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Meredith Bashaw

Meredith completed her Bachelors of Science in Biology and Religion at Duke University (North Carolina, USA) in 1997 and her doctorate in Animal Behaviour at the Georgia Institute of Technology (Georgia, USA) in 2003.  During her graduate work, she began studying how animals as diverse as lions, primates, and giraffe form and maintain social bonds with conspecifics, as well as how they react when these bonds are broken.  She also became involved in behavioural husbandry, eventually heading the Zoo Atlanta enrichment committee and studying how adding enrichment targeted to allow each species to express natural behaviour could be used to improve welfare.  Understanding social behaviour and improving animal welfare continue to drive her research program.

Meredith added endocrinology to her repertoire when she served as a Fellow in Behavioural Biology at the Center for Reproduction of Endangered Species (CRES) within the San Diego Zoological Society (California, USA).  There she studied the social bonds, reproduction, and endocrinology of two herds of captive giraffe for more than two years.  She was the first to document social preferences among individual female giraffe in captivity, which have since been discovered to regulate herd structure in several populations of wild giraffe.  Meredith was also part of a team of scientists that discovered faecal hormones could be used to non-invasively monitor the reproductive state of female giraffe and identified several ways that a female giraffe’s reproductive state modifies social behaviour and activity.  In the last ten years, she has worked with both zoo and laboratory animals to integrate behaviour and hormone measures and gain a more complete understanding of an animal’s world.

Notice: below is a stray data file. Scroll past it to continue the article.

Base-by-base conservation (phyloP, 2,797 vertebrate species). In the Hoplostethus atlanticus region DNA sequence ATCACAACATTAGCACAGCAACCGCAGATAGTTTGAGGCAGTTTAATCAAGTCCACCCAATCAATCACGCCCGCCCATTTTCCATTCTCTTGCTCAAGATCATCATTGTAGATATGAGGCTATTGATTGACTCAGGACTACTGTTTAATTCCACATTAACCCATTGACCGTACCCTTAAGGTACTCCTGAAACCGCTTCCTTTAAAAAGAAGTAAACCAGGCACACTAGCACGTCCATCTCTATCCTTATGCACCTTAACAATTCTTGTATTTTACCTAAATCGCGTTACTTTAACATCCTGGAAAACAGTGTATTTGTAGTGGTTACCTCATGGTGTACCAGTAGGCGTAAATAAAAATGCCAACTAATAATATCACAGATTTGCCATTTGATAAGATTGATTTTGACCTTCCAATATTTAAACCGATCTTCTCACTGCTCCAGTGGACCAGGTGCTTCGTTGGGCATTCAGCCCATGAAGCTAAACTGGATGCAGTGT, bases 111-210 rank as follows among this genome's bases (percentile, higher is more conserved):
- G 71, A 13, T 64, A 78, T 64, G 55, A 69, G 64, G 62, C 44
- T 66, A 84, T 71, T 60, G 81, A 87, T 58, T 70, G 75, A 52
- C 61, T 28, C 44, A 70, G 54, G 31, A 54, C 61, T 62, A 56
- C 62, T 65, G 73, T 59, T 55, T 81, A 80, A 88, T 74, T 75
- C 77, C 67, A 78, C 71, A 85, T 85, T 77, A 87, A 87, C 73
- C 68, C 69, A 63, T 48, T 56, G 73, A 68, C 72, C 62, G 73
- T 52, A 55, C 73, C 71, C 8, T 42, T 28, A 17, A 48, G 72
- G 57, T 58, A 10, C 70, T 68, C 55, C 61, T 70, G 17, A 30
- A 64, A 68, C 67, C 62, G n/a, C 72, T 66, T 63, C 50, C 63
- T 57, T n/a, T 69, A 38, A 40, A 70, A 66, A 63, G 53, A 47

Meredith currently holds a faculty position at Franklin & Marshall College (Pennsylvania, USA) and joined the Taronga Conservation Society Australia in July 2012 as a Research Biologist in Endocrinology.  She is based in Dubbo at Taronga Western Plains Zoo’s Wildlife Reproductive Centre.  Here, she uses non-invasive hormone measurement to:

  • Acquire basic knowledge about and optimize techniques to measure reproductive and stress hormone systems in exotic and Australian species,
  • Monitor reproduction and assist with breeding management for animals in the Taronga collection and at other Australian zoos,
  • Explore how hormone responses, animal behaviour, and the environment both shape and are shaped by each other, and
  • Optimize welfare for zoo animals by investigating how animals perceive and respond their environments in captivity and the wild.